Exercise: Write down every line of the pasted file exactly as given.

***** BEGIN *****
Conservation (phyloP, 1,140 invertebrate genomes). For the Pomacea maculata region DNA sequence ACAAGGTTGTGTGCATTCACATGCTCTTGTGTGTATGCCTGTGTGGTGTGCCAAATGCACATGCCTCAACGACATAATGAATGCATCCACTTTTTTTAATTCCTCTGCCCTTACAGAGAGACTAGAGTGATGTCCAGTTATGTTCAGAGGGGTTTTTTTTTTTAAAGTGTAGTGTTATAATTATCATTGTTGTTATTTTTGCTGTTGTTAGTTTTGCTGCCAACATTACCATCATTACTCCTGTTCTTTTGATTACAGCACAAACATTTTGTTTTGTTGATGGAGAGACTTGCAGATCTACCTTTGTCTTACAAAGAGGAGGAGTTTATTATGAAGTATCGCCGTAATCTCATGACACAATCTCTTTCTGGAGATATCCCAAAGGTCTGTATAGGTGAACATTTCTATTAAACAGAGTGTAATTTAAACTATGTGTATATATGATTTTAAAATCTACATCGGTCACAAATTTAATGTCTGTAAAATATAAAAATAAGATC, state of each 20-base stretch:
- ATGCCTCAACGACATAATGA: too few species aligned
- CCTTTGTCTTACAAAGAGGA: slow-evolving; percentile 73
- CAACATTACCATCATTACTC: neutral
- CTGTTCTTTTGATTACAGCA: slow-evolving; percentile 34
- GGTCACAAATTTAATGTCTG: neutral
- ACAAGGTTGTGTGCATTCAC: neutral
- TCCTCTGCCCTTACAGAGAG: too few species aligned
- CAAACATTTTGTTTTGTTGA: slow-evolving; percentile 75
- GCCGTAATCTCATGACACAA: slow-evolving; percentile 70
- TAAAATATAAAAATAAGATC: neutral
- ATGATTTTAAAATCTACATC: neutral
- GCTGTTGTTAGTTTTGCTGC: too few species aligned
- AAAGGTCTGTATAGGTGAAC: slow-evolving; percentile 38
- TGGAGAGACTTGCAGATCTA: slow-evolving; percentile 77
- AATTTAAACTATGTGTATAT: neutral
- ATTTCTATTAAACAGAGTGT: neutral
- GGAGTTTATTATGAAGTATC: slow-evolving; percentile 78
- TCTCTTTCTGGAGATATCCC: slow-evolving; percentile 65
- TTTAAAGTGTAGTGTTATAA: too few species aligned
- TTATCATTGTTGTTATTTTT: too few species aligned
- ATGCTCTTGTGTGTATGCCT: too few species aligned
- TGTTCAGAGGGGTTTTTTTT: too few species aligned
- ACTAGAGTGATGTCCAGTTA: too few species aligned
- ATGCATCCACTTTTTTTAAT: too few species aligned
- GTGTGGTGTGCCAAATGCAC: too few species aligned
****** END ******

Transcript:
Conservation (phyloP, 1,140 invertebrate genomes). For the Pomacea maculata region DNA sequence ACAAGGTTGTGTGCATTCACATGCTCTTGTGTGTATGCCTGTGTGGTGTGCCAAATGCACATGCCTCAACGACATAATGAATGCATCCACTTTTTTTAATTCCTCTGCCCTTACAGAGAGACTAGAGTGATGTCCAGTTATGTTCAGAGGGGTTTTTTTTTTTAAAGTGTAGTGTTATAATTATCATTGTTGTTATTTTTGCTGTTGTTAGTTTTGCTGCCAACATTACCATCATTACTCCTGTTCTTTTGATTACAGCACAAACATTTTGTTTTGTTGATGGAGAGACTTGCAGATCTACCTTTGTCTTACAAAGAGGAGGAGTTTATTATGAAGTATCGCCGTAATCTCATGACACAATCTCTTTCTGGAGATATCCCAAAGGTCTGTATAGGTGAACATTTCTATTAAACAGAGTGTAATTTAAACTATGTGTATATATGATTTTAAAATCTACATCGGTCACAAATTTAATGTCTGTAAAATATAAAAATAAGATC, state of each 20-base stretch:
- ATGCCTCAACGACATAATGA: too few species aligned
- CCTTTGTCTTACAAAGAGGA: slow-evolving; percentile 73
- CAACATTACCATCATTACTC: neutral
- CTGTTCTTTTGATTACAGCA: slow-evolving; percentile 34
- GGTCACAAATTTAATGTCTG: neutral
- ACAAGGTTGTGTGCATTCAC: neutral
- TCCTCTGCCCTTACAGAGAG: too few species aligned
- CAAACATTTTGTTTTGTTGA: slow-evolving; percentile 75
- GCCGTAATCTCATGACACAA: slow-evolving; percentile 70
- TAAAATATAAAAATAAGATC: neutral
- ATGATTTTAAAATCTACATC: neutral
- GCTGTTGTTAGTTTTGCTGC: too few species aligned
- AAAGGTCTGTATAGGTGAAC: slow-evolving; percentile 38
- TGGAGAGACTTGCAGATCTA: slow-evolving; percentile 77
- AATTTAAACTATGTGTATAT: neutral
- ATTTCTATTAAACAGAGTGT: neutral
- GGAGTTTATTATGAAGTATC: slow-evolving; percentile 78
- TCTCTTTCTGGAGATATCCC: slow-evolving; percentile 65
- TTTAAAGTGTAGTGTTATAA: too few species aligned
- TTATCATTGTTGTTATTTTT: too few species aligned
- ATGCTCTTGTGTGTATGCCT: too few species aligned
- TGTTCAGAGGGGTTTTTTTT: too few species aligned
- ACTAGAGTGATGTCCAGTTA: too few species aligned
- ATGCATCCACTTTTTTTAAT: too few species aligned
- GTGTGGTGTGCCAAATGCAC: too few species aligned